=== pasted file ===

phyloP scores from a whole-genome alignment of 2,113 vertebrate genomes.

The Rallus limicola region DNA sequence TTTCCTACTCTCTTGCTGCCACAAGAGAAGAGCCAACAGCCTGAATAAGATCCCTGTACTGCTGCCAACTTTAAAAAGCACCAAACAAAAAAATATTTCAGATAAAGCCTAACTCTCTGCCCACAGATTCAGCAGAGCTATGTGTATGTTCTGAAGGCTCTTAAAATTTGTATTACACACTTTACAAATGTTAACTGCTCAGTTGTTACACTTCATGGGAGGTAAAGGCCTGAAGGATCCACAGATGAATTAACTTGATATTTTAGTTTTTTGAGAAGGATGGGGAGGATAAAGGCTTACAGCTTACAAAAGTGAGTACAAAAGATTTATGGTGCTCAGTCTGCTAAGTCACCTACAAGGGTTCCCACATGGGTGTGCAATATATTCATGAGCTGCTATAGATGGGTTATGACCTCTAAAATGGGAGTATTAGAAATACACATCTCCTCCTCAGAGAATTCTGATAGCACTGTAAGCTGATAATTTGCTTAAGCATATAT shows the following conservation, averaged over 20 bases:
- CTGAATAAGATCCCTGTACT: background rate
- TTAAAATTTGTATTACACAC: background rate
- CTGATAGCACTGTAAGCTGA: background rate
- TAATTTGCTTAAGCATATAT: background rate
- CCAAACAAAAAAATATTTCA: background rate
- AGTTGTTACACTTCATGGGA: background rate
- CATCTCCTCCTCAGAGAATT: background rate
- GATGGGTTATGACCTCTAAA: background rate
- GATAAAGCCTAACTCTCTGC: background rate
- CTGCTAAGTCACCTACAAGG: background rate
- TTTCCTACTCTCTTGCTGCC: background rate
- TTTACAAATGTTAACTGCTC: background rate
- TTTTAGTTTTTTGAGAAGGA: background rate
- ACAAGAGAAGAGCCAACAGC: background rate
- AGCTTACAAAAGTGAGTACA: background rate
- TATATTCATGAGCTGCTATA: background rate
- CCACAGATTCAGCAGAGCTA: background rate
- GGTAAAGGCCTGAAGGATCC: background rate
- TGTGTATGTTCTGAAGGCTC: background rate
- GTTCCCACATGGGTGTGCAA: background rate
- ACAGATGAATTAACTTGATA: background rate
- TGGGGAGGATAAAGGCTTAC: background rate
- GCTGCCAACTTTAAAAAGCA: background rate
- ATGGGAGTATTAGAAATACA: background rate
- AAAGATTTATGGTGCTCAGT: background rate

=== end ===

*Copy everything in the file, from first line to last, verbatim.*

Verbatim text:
phyloP scores from a whole-genome alignment of 2,113 vertebrate genomes.

The Rallus limicola region DNA sequence TTTCCTACTCTCTTGCTGCCACAAGAGAAGAGCCAACAGCCTGAATAAGATCCCTGTACTGCTGCCAACTTTAAAAAGCACCAAACAAAAAAATATTTCAGATAAAGCCTAACTCTCTGCCCACAGATTCAGCAGAGCTATGTGTATGTTCTGAAGGCTCTTAAAATTTGTATTACACACTTTACAAATGTTAACTGCTCAGTTGTTACACTTCATGGGAGGTAAAGGCCTGAAGGATCCACAGATGAATTAACTTGATATTTTAGTTTTTTGAGAAGGATGGGGAGGATAAAGGCTTACAGCTTACAAAAGTGAGTACAAAAGATTTATGGTGCTCAGTCTGCTAAGTCACCTACAAGGGTTCCCACATGGGTGTGCAATATATTCATGAGCTGCTATAGATGGGTTATGACCTCTAAAATGGGAGTATTAGAAATACACATCTCCTCCTCAGAGAATTCTGATAGCACTGTAAGCTGATAATTTGCTTAAGCATATAT shows the following conservation, averaged over 20 bases:
- CTGAATAAGATCCCTGTACT: background rate
- TTAAAATTTGTATTACACAC: background rate
- CTGATAGCACTGTAAGCTGA: background rate
- TAATTTGCTTAAGCATATAT: background rate
- CCAAACAAAAAAATATTTCA: background rate
- AGTTGTTACACTTCATGGGA: background rate
- CATCTCCTCCTCAGAGAATT: background rate
- GATGGGTTATGACCTCTAAA: background rate
- GATAAAGCCTAACTCTCTGC: background rate
- CTGCTAAGTCACCTACAAGG: background rate
- TTTCCTACTCTCTTGCTGCC: background rate
- TTTACAAATGTTAACTGCTC: background rate
- TTTTAGTTTTTTGAGAAGGA: background rate
- ACAAGAGAAGAGCCAACAGC: background rate
- AGCTTACAAAAGTGAGTACA: background rate
- TATATTCATGAGCTGCTATA: background rate
- CCACAGATTCAGCAGAGCTA: background rate
- GGTAAAGGCCTGAAGGATCC: background rate
- TGTGTATGTTCTGAAGGCTC: background rate
- GTTCCCACATGGGTGTGCAA: background rate
- ACAGATGAATTAACTTGATA: background rate
- TGGGGAGGATAAAGGCTTAC: background rate
- GCTGCCAACTTTAAAAAGCA: background rate
- ATGGGAGTATTAGAAATACA: background rate
- AAAGATTTATGGTGCTCAGT: background rate